The Patriot Post® · Challenging Obama's State of the Climate
President Obama used borderline threatening words during his final State of the Union Address — language he directed towards those who are skeptical of his position on man-made climate change:
Look, if anybody still wants to dispute the science around climate change, have at it. You’ll be pretty lonely, because you’ll be debating our military, most of America’s business leaders, the majority of the American people, almost the entire scientific community, and 200 nations around the world who agree it’s a problem and intend to solve it.
It is quite peculiar that Obama said “you’ll be debating” all these people. Last time I checked, there has never been a large-scale debate over the likelihood of man-induced, irreversible, catastrophic climate change. Not even once! Ironically, the “science” of global warming has always been presented as “settled” since day one. Al Gore has never participated in a single public debate to defend his wild assertions in either his book or his movie. President Obama hasn’t debated on the topic, either.
If indeed the science does so strongly suggest that the planet will soon be doomed and climate chaos will be ensuing in the not-so-distant future because of fossil fuel consumption, why don’t they just have a big, publicized, end-all debate to persuade the half of Americans and the majority of the rest of the world who don’t believe climate legislation is a top priority? Perhaps it is because there’s not quite so much “consensus” among scientists about climate change as the U.N., the Obama administration and Big Green Inc. would like us all to believe.
The White House has repeatedly emphasized that nothing “poses a greater threat to our children, our planet, and future generations than climate change.” That is a very serious statement. But why hasn’t anyone, such as James Hansen, NASA’s top climate scientist, or UN Secretary-General Ban Ki-moon, or Canadian science broadcaster David Suzuki ever stepped up to the debate plate? Enough crouching behind computer models that have never been accurate and patting each other’s back at fancy conferences in exotic places all over the world that cost a city’s worth of “carbon-footprints.”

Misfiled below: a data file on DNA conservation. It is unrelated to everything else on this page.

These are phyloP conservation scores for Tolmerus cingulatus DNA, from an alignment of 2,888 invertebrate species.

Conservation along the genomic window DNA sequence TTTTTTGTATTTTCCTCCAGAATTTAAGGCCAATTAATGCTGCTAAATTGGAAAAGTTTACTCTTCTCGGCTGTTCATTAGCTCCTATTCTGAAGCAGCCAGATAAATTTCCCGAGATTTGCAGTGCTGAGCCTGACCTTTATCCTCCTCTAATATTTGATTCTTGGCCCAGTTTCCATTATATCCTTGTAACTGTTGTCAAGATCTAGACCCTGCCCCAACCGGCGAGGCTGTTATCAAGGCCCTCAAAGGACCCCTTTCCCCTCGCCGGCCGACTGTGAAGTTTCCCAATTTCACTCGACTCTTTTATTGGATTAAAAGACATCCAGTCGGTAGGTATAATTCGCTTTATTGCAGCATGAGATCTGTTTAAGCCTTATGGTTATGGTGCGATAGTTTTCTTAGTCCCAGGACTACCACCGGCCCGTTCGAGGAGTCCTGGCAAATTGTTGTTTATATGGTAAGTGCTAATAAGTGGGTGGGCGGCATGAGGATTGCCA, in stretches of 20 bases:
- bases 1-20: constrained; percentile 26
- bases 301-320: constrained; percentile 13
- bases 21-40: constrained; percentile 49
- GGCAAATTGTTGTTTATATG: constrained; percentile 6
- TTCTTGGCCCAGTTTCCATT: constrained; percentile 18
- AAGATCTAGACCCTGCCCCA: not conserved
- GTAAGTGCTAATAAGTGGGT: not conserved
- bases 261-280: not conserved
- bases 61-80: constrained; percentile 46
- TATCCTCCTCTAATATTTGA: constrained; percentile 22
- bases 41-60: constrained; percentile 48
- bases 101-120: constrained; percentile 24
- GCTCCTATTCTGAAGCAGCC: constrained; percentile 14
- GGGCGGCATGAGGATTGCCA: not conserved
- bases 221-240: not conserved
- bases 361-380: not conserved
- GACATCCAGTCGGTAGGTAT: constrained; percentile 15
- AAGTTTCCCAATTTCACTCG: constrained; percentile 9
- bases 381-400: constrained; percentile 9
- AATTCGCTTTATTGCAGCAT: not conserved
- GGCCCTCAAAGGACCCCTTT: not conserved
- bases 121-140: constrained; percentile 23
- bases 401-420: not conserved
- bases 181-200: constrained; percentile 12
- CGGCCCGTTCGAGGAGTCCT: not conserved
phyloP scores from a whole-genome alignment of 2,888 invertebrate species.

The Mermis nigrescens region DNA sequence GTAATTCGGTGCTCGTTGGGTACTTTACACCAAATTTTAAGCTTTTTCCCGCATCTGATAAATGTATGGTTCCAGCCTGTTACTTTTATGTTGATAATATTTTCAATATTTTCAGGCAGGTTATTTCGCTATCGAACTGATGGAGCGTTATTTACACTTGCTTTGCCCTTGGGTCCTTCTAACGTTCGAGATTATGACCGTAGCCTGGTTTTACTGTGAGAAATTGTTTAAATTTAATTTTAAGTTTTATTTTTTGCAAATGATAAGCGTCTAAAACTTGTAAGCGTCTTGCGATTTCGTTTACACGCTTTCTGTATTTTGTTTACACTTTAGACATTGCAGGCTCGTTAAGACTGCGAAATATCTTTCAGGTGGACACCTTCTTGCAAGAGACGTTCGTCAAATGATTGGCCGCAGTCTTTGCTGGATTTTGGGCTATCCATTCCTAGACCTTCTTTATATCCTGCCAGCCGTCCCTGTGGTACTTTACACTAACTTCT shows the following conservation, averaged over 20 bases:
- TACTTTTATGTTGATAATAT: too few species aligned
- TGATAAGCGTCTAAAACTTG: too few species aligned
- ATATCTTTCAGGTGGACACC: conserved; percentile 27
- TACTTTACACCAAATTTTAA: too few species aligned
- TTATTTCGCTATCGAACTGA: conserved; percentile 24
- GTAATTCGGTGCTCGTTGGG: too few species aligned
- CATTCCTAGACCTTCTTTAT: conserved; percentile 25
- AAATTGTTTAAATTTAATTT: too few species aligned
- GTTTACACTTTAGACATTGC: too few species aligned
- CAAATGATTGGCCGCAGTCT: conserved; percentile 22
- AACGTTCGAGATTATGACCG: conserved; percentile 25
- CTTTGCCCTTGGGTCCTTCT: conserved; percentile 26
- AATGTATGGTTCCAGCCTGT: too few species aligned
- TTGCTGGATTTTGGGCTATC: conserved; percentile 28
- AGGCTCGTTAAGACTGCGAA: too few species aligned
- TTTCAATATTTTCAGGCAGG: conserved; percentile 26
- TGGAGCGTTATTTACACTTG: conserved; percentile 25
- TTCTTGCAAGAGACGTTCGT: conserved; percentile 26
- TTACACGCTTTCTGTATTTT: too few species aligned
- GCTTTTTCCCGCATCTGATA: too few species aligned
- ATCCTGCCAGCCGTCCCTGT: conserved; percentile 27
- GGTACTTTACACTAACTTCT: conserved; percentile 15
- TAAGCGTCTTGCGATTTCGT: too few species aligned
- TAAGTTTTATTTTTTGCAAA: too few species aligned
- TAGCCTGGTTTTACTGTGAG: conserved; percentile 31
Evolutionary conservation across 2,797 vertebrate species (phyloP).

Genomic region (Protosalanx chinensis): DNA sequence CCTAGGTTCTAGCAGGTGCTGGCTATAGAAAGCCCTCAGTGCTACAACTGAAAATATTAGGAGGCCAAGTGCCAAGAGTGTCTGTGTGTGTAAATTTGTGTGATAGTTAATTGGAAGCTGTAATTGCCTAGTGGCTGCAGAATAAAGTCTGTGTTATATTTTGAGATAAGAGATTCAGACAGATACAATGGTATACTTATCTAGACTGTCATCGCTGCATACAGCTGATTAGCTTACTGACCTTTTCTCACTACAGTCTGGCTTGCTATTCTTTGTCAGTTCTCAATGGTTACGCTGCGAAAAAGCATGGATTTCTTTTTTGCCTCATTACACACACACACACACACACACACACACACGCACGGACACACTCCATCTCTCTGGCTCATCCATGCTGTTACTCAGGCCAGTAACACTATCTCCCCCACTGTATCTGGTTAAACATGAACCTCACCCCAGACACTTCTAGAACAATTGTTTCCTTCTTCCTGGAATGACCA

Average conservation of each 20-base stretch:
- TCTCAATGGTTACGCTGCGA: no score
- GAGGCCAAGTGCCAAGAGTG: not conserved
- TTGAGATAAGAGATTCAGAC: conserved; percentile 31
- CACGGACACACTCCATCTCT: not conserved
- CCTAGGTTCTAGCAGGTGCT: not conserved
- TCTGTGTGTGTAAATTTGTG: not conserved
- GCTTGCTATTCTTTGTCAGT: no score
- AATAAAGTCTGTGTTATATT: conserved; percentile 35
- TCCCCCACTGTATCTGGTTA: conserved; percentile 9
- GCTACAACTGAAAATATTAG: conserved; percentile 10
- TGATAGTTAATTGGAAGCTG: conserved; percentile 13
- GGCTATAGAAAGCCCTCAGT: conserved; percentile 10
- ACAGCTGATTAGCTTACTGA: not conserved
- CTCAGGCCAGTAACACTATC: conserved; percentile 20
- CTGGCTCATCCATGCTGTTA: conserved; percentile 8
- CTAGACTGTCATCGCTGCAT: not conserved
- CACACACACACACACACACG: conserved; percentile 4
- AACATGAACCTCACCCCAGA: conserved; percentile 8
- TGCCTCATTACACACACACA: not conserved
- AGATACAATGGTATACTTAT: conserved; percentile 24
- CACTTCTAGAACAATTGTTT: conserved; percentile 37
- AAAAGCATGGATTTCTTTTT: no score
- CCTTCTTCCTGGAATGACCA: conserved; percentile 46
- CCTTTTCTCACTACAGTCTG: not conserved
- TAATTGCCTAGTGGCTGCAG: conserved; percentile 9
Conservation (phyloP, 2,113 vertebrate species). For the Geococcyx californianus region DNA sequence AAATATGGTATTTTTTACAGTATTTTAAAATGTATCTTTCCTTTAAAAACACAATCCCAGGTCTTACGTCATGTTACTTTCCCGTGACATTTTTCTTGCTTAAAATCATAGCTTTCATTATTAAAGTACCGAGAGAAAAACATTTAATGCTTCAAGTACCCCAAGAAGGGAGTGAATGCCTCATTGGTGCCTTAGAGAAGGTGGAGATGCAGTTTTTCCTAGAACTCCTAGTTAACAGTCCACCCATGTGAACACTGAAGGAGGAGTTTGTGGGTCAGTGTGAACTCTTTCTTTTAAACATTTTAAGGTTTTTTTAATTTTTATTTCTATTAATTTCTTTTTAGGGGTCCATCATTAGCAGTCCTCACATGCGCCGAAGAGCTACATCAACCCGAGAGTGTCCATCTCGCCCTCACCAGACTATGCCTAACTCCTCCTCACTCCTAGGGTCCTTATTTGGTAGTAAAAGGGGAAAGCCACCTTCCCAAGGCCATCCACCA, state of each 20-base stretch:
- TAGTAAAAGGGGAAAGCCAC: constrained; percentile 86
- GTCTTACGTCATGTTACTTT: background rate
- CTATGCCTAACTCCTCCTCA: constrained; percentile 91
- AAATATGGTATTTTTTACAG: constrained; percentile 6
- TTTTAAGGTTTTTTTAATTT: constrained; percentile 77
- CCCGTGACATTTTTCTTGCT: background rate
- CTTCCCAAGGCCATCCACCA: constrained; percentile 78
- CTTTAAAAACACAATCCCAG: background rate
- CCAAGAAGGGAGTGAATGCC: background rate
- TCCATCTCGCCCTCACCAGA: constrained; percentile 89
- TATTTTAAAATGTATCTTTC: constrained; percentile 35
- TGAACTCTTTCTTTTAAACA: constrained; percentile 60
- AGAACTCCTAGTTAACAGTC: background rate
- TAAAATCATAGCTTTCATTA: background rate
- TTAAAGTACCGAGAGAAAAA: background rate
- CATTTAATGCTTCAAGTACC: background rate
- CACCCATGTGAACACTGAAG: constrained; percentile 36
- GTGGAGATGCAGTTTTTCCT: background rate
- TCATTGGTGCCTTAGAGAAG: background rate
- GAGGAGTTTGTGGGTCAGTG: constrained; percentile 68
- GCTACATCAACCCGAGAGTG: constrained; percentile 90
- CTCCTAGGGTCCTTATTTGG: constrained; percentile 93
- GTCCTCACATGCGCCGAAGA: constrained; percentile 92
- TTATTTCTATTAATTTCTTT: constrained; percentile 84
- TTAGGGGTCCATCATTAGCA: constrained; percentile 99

What if the greatest threat to our children, our planet and future generations was instead a large centralized government that intimidates its way to control every aspect of life? Maybe we should be more troubled about an all-powerful State that heedlessly hands billions of dollars to crony green organizations and corrupt third-world political leaders, and then taxes the one thing — carbon — that has lifted more people out of poverty than just about anything else in the history of the world.
Carbon is the main component of food and fuel. A carbon tax is far more regressive even than a sales tax because with a sales tax a high fashion dress is taxed more than a discount dress — but they both use the same amount of carbon! So the full weight of carbon taxation falls on the poor. So much for a political party that claims to represent the lower classes or an ideology that helps the economy!
For science to work as it is supposed to work, ideas need to be argued and debated. Hypotheses need to be tested. Theories must continually be sifted, pressed and worked over for any possible error. But for the past decade climate change alarmists have not welcomed debate — they’ve avoided it. However, if the U.N. is wrong and the “doubters” are right, the economic impact of climate policies could be devastating — especially to the poor of the world.
We cannot afford to mess this one up. How much do we really know about the global climate system? I mean, they got something as simple as polar bears wrong! Can we really have faith in what they say about something far more complex?
Until welcomed argumentation and headline debates occur over this very important topic, and climate science is tried by fire and tested by time, I cannot help but distrust nearly everything you say about the matter, Mr. President.
For now, if I must, I’m content to be lonely (even though I’m not).